# What is Period Order Quantity? ## Period Order Quantity

Period Order Quantity (POQ) is an inventory management technique where orders are placed for a quantity that will last for a predetermined period. The idea is to order a large quantity of inventory at once and then not order again until that inventory is expected to run out. It is often used when there are quantity discounts, or if there are high ordering costs relative to holding costs.

The order quantity varies from order to order, unlike the Economic Order Quantity (EOQ) model, which maintains a consistent order quantity. The objective of POQ is to reduce total inventory costs (ordering and carrying costs) by determining the optimal order size and frequency of orders.

POQ balances the need to maintain inventory levels to meet customer demand against the costs associated with ordering and holding inventory. It can also help to improve cash flow management by aligning inventory orders with expected sales periods.

The POQ is calculated using the formula:

POQ = √(2DS/H)

where:

• D is the annual demand,
• S is the ordering cost per order, and
• H is the annual holding cost per unit.

This formula is the same as the EOQ formula, but unlike EOQ, it is applied at specific, regular intervals (the period), and the order quantity may vary from one period to the next based on anticipated demand.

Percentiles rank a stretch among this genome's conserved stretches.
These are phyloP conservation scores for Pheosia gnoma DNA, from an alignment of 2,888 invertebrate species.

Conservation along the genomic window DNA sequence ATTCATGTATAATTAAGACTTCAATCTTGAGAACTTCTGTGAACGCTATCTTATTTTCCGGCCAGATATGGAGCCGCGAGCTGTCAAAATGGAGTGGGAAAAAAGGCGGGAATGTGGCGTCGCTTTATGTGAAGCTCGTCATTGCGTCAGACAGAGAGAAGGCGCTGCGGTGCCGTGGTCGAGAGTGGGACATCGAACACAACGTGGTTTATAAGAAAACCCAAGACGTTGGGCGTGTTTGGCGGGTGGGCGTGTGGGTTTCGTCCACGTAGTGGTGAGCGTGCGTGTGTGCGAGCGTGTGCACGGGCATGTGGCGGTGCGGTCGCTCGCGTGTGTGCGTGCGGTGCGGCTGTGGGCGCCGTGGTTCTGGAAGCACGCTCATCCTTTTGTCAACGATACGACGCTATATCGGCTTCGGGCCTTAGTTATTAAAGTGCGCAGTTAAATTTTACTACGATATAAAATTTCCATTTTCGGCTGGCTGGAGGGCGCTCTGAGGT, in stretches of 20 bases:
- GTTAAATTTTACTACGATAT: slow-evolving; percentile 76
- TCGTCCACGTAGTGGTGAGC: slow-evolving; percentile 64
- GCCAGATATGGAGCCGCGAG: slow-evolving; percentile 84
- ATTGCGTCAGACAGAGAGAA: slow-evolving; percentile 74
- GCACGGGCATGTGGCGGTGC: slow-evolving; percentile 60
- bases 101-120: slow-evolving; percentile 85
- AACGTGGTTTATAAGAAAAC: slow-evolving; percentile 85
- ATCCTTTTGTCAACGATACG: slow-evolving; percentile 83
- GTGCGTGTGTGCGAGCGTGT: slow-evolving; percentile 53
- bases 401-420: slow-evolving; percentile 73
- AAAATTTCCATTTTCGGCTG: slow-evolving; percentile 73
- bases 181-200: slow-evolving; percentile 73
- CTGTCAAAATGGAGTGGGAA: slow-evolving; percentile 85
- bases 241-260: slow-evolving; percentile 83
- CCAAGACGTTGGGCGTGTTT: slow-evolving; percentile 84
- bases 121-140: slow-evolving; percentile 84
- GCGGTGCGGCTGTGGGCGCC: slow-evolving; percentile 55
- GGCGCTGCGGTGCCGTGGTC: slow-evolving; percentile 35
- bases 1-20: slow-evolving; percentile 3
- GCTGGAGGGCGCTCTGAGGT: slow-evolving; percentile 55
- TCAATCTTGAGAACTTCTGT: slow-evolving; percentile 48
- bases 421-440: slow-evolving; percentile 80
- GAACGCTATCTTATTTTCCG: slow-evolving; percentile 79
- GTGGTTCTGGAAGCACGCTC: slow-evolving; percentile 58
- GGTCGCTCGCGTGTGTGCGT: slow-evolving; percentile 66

## Example of Period Order Quantity

Assume a retail store sells a specific brand of shoes, with an annual demand of 1,200 pairs. The cost of placing an order (including shipping, handling, and administrative costs) is \$50 per order, and the annual holding cost per pair of shoes (storage, insurance, potential spoilage, etc.) is \$3.

The Period Order Quantity (POQ) would be calculated using the formula:

POQ = √(2DS/H)

So,

POQ = √[(21,200\$50)/\$3]
POQ = √[(120,000)/3]
POQ = √[40,000]
POQ = 200 pairs

So, the store should order 200 pairs of shoes at a time to minimize total inventory costs (ordering and holding costs).

If the store wants to keep inventory for three months at a time, it would divide the annual demand by the number of periods in a year. In this case, there are four 3-month periods in a year. So, the store would order 1,200/4 = 300 pairs of shoes every three months. The order quantity is larger because the store is ordering less frequently.

This calculation is a simplified example. In reality, a company would need to consider other factors such as seasonal demand fluctuations, lead times, safety stock, and the risk of stockouts.

Remember that the goal of the POQ model is to minimize total inventory costs while meeting customer demand. The optimal order quantity may vary from one period to the next based on changes in these factors.

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